In Great Expectations, what secret does Herbert realize at the end of Chapter 41?

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mwestwood | College Teacher | (Level 3) Distinguished Educator

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After the mysterious appearance of his old convict on the stairs of his lodging at Barnard's Inn, Pip is completely alarmed and repulsed by the news that it is he, Magwitch, who has been his benefactor for his "great expectations" of becoming a gentleman.  Then, one night Pip is startled out of his sleep by the arrival of Herbert because Provis has staggered up and opened his jack-knife in anticipation of an enemy.  Pip, however, allays the old convict's fears by telling him that it is Herbert.

In vain should I attempt to describe the astonishment and disquiet of Herbert, when he and I and Provis sat down before the fire, and I recounted the whole of the secret.

Thus begins Chapter XLI in which Provis has made Herbert swear on a bible not to reveal any of what is told him.  Provis then relates his history:  He is the convict whom Pip encountered on the marshes as a child.  Having always remembered the kindness shown to him by the boy, Provis has used the fortune that he has amassed in New South Wales working on a sheep farm in order to provide for Pip's becoming a gentleman, apparently as a revenge against Compeyson and a compensation for all his misery in his own youth.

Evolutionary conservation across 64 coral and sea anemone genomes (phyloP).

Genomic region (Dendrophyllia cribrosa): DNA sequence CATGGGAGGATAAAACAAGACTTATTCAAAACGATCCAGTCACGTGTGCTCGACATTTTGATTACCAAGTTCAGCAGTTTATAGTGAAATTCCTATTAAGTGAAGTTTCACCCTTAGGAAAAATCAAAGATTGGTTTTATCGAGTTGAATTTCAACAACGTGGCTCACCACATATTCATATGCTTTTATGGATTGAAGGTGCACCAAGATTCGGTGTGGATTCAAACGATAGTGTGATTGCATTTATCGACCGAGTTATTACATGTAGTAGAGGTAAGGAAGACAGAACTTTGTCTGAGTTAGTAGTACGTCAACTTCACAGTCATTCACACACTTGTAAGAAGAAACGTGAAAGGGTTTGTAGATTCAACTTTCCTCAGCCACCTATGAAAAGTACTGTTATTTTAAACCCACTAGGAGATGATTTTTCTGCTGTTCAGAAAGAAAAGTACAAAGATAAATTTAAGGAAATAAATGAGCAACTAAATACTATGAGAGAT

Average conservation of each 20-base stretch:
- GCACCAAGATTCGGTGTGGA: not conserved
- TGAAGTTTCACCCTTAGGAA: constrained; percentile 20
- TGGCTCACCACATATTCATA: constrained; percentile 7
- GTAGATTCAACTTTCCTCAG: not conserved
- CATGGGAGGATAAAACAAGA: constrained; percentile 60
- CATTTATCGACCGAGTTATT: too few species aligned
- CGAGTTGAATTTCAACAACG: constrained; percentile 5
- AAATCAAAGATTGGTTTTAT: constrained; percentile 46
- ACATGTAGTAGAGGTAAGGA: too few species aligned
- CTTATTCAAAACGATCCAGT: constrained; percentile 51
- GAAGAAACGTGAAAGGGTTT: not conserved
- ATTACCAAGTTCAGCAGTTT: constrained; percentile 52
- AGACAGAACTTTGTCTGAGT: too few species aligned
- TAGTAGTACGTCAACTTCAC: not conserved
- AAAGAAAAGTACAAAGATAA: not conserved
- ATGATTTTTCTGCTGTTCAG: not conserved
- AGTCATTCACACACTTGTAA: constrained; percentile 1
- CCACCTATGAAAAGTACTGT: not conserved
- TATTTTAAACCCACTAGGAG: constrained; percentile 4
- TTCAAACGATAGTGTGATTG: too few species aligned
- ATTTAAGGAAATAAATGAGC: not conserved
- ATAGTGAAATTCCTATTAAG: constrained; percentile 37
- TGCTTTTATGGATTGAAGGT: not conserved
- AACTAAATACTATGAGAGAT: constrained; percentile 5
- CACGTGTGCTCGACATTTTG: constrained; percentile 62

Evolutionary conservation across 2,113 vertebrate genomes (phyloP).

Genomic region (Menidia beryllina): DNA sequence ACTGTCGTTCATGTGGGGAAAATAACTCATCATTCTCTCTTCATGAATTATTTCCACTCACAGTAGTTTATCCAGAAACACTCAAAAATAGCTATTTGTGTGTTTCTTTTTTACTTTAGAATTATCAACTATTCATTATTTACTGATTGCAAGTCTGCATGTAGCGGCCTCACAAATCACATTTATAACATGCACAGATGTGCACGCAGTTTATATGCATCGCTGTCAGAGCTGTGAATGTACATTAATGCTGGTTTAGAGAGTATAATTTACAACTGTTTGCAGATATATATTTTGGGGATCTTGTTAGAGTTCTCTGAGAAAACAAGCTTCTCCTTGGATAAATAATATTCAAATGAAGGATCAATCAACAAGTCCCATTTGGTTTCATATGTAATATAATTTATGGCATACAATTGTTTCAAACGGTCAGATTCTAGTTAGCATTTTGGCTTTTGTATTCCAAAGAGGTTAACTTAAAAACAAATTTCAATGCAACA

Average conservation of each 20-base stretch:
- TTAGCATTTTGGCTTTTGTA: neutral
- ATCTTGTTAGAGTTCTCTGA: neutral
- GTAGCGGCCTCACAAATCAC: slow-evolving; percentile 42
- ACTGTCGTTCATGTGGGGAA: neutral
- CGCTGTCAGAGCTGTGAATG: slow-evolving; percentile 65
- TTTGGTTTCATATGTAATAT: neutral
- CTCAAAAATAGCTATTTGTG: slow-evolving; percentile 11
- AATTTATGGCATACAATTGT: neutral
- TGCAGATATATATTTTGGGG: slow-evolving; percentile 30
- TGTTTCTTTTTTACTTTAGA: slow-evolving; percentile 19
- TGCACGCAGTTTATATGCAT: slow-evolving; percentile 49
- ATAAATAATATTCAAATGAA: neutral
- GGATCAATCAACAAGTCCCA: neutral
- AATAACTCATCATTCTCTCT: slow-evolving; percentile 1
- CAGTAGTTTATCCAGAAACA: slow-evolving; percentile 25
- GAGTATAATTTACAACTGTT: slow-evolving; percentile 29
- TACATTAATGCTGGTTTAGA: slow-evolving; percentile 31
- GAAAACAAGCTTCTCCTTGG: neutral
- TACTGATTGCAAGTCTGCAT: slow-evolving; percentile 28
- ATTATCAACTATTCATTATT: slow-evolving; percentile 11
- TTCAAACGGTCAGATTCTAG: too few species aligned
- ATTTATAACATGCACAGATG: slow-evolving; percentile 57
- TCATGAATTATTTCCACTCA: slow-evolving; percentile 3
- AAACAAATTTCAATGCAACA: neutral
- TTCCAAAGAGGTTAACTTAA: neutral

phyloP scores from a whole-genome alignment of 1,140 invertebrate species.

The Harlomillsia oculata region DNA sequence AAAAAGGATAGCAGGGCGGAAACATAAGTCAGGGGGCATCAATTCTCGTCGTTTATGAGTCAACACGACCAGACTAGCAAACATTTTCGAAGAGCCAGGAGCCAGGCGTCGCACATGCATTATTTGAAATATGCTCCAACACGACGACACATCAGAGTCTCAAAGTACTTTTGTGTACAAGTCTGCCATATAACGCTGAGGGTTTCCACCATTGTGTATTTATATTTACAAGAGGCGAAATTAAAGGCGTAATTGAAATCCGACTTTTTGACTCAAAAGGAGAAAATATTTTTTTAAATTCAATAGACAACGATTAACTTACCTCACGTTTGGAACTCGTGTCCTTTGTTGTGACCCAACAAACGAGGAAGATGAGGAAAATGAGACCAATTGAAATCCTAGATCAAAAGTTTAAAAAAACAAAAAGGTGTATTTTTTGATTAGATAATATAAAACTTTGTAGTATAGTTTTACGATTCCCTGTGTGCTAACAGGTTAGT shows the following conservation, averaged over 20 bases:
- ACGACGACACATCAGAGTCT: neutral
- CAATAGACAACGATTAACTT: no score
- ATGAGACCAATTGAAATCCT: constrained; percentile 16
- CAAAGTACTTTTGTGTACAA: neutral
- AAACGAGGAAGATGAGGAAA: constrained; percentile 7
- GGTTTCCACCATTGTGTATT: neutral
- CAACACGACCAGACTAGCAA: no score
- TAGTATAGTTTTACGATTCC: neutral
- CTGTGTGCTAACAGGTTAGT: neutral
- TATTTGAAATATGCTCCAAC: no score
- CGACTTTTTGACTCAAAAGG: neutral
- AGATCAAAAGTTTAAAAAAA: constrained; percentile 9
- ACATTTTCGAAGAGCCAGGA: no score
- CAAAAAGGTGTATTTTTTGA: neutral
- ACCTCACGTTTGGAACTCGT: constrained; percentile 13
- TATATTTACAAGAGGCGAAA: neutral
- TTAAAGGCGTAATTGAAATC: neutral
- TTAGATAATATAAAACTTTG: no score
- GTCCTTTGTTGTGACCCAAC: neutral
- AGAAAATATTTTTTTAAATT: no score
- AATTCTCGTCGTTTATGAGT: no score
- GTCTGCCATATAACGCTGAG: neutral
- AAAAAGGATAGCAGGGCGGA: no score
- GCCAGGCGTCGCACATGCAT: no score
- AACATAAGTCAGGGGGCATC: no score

After hearing this secret, Herbert reflects in his face all the repugnance towards the man that Pip himself has felt. Nonetheless, as a true gentleman, Herbert remains polite.  But, finally, when Provis departs, Herbert consoles Pip and they confer with one another about what to do with Provis. Wisely, Herbert suggests that Pip get Provis out of England since he wishes to buy Pip various kinds of extravagances which will draw attention to them all.  To Herbert's credit, also, he remains Pip's loyal friend and even understands the situation with Provis:

And you have, and are bound to have, that tenderness for the life he has risked on your account, that you must save him, if possible, from throwing it away. Then you must get him out of England before you stir a finger to extricate yourself. That done, extricate yourself, in Heaven's name, and we'll see it out together, dear old boy.

These words exemplify the meaning of a true gentleman; that is, one who is gentle in his heart, not simply one with an aristocratic name and wealth, as all of Herbert's relatives but his father believe.

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